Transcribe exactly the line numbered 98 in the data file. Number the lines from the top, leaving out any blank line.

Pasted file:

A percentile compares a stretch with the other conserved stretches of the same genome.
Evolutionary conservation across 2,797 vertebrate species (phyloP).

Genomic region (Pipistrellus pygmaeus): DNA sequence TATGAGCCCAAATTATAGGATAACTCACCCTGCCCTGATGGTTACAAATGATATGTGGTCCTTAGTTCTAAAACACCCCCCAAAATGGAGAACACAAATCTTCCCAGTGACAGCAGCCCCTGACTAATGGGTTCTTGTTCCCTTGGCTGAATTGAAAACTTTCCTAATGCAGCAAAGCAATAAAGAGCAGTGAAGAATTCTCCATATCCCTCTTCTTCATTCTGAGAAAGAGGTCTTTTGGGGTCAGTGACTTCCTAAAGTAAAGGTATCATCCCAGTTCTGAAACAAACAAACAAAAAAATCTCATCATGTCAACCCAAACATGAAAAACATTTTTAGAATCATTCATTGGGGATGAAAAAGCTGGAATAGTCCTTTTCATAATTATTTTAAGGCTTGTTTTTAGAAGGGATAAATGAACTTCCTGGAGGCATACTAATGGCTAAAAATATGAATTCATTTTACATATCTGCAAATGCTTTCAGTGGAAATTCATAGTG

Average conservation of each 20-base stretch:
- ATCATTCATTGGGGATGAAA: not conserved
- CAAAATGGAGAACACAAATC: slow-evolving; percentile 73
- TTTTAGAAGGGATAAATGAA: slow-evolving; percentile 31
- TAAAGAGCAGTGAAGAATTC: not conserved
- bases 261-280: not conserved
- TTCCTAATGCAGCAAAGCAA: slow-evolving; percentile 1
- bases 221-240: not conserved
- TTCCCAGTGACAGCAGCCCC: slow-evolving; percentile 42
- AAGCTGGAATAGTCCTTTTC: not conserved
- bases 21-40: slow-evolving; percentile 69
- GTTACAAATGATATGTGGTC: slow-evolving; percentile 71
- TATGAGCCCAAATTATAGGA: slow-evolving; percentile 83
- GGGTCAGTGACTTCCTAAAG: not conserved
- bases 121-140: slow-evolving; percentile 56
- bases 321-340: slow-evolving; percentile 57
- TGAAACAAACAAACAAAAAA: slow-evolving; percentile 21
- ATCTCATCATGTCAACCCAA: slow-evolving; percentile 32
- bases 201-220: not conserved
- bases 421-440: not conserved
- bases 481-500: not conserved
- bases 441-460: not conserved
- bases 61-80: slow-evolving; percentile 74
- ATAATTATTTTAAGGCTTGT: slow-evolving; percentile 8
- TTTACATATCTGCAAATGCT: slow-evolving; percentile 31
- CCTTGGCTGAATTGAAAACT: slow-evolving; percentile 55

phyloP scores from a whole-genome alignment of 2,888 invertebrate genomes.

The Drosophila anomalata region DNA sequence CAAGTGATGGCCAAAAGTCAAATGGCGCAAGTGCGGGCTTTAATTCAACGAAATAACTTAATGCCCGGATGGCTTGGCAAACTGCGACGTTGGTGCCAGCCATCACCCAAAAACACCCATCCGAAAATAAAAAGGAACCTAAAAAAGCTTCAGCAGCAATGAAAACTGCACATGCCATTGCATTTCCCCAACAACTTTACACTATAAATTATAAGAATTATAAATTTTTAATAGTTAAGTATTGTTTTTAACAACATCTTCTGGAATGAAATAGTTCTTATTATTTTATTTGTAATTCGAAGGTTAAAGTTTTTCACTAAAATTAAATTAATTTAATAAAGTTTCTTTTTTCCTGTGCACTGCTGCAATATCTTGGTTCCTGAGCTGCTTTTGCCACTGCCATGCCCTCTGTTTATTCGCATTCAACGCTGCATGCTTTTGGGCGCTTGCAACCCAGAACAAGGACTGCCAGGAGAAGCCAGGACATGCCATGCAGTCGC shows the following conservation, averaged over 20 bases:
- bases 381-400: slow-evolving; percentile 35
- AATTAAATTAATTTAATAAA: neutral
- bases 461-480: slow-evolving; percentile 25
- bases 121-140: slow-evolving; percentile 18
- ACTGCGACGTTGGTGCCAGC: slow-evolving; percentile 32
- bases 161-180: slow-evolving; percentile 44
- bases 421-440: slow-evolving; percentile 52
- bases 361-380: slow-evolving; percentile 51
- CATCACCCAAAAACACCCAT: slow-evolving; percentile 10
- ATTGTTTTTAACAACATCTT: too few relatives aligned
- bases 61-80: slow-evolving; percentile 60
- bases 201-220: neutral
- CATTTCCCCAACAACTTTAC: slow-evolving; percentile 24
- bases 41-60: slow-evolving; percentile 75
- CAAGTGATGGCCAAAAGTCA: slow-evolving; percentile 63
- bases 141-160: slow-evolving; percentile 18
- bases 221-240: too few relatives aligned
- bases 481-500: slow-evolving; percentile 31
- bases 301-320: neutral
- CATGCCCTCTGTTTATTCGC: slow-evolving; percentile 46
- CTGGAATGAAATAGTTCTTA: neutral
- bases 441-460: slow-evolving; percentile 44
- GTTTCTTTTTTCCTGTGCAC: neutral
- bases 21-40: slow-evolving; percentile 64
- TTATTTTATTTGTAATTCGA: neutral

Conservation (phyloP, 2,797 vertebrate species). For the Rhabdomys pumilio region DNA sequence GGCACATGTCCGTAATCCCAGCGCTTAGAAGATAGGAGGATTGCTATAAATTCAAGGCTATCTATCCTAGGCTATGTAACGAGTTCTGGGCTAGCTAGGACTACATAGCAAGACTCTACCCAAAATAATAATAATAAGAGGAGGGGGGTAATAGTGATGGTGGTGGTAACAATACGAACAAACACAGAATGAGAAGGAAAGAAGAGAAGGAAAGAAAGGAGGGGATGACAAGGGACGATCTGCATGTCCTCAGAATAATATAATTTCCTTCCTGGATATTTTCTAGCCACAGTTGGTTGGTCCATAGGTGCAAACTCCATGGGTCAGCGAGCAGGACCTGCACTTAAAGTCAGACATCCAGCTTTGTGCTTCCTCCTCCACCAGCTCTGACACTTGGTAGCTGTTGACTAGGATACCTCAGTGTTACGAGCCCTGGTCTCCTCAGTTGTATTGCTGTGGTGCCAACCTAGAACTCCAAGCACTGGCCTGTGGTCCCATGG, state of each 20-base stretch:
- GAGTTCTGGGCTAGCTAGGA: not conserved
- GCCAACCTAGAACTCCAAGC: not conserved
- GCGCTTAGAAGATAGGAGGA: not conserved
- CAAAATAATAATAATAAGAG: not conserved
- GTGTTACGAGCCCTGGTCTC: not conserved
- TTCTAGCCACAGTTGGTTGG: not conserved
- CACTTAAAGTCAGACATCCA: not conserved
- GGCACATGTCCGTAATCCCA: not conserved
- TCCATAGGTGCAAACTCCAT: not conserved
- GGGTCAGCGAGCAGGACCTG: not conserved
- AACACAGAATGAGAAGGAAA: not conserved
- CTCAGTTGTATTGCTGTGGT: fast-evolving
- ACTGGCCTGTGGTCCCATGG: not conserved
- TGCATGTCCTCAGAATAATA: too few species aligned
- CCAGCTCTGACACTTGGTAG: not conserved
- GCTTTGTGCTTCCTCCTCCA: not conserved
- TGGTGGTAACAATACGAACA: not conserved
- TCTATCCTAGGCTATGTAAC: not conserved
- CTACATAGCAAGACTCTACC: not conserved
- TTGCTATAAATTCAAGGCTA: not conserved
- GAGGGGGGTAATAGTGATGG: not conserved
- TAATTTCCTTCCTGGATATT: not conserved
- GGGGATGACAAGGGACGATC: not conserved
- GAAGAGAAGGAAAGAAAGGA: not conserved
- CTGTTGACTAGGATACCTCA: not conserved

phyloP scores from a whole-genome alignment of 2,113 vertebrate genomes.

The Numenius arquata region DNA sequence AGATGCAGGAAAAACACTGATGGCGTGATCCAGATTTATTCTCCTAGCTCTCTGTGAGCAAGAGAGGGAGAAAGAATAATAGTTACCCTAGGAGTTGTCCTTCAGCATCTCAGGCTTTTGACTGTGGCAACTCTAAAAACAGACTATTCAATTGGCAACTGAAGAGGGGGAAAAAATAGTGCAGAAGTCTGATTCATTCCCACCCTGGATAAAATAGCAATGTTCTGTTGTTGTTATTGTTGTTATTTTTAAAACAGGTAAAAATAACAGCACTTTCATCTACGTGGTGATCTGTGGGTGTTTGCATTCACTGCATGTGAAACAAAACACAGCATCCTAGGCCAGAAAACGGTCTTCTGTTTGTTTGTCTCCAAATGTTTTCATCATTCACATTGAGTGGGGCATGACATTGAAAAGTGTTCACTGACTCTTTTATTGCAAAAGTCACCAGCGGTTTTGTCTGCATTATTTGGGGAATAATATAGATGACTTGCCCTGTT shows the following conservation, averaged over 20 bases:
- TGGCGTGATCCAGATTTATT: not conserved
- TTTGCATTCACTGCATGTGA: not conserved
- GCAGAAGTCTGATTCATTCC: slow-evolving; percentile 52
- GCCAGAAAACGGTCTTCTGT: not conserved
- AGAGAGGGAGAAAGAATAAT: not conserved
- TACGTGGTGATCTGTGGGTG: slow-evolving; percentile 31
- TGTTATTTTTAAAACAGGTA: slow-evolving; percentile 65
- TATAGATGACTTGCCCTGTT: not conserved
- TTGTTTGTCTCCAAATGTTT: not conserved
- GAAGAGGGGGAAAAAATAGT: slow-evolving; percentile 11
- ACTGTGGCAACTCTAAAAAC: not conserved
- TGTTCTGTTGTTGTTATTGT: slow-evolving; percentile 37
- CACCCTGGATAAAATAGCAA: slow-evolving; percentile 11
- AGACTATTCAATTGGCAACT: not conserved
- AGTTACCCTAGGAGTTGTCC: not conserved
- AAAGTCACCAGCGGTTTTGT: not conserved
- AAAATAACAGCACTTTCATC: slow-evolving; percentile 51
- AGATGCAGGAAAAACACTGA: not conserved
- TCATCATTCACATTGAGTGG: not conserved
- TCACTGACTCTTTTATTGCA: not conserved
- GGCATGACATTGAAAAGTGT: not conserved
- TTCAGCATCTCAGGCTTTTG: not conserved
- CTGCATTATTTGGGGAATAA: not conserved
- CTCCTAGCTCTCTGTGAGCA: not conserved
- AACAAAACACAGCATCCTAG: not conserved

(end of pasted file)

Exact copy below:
- AGACTATTCAATTGGCAACT: not conserved